Since the discovery of superconductivity in MgB2, Brookhaven theoretical scientists led by physicists James Davenport and Guenter Schneider have made extensive calculations involving interactions between electrons or between electron "holes," which are empty locations that could be filled by electrons. According to one of the most prevalent theories, superconductivity in MgB2 arises from interactions between holes. Also, because MgB2 is made of alternating planes of boron and magnesium atoms aligned parallel to one another, these holes are expected to interact more easily within the planes than between adjacent planes.

"Compared to other superconductors, MgB2 has a relatively simple structure," said Johan Tafto, a physicist at the University of Oslo and one of the team members. "So scientists hope to get more insight into superconductivity by focusing their attention on a simple compound rather than on more complex ones."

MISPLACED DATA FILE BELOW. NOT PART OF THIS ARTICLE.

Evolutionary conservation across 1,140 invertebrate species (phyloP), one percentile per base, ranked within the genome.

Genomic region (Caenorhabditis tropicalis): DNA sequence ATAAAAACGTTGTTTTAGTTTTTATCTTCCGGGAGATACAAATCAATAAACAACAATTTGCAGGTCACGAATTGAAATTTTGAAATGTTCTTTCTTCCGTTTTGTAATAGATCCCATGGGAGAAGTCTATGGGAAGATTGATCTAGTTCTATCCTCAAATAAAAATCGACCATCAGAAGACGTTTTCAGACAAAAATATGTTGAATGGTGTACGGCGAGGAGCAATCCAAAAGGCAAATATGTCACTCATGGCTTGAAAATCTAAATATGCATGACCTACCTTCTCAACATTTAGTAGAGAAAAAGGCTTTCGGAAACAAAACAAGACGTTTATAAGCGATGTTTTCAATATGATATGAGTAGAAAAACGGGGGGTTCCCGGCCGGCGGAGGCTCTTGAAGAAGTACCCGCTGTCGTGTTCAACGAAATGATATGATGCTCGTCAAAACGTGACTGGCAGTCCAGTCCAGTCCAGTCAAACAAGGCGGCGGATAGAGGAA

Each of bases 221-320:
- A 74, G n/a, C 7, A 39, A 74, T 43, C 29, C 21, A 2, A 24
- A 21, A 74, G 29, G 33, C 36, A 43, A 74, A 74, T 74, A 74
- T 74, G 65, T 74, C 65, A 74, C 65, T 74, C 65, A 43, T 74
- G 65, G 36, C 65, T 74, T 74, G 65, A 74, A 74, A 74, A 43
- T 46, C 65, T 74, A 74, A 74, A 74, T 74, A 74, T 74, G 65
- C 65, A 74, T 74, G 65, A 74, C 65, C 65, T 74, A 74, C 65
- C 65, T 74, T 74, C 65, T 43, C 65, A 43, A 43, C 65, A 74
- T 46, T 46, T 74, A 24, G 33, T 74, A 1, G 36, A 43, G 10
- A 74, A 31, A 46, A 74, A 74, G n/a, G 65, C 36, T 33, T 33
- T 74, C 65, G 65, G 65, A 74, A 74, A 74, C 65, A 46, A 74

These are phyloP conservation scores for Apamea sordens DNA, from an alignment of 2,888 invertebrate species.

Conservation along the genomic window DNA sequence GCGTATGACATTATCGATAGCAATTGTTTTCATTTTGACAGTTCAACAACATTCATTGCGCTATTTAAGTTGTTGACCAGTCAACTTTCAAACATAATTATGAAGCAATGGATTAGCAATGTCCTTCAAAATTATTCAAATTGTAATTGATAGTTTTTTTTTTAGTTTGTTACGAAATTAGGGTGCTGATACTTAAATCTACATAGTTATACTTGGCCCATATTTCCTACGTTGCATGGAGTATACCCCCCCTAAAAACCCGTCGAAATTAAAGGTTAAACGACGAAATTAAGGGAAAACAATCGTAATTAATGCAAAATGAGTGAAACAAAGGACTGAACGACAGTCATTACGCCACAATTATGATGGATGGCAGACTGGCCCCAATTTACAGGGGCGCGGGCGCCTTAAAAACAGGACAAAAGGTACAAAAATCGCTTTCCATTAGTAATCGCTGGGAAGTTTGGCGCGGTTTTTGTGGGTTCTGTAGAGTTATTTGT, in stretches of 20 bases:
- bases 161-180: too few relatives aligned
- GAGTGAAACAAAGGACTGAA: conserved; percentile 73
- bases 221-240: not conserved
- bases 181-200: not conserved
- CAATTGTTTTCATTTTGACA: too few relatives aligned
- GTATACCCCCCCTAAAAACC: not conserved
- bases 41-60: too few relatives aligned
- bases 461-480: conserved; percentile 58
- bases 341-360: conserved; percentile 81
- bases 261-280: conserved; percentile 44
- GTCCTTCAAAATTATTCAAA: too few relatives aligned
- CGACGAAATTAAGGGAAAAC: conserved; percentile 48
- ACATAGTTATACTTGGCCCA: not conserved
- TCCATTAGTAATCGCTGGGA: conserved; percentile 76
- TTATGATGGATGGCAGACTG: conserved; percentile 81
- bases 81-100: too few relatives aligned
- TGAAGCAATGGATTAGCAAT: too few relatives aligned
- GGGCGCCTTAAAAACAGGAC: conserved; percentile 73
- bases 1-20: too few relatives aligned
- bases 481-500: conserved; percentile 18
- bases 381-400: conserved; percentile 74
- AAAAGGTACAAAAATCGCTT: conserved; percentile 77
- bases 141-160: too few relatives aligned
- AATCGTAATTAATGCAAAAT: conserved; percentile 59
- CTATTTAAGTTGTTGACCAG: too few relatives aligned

To test the theoretical predictions about MgB2, the scientists examined the electron and hole structure of the substance using two complementary techniques. In the first technique, called x-ray absorption spectroscopy, the scientists used very intense x-rays generated by the National Synchrotron Light Source (NSLS) at Brookhaven and a unique NIST x-ray detector. When the x-rays enter the sample, the electrons inside the sample absorb the x-rays and are ejected out of their original positions.

"When these ejected electrons fall into the holes, they reveal the number and density of these holes in the MgB2 sample," said Daniel Fischer, a physicist at NIST who has been working with the x-ray absorption technique for the last 18 years at the NSLS.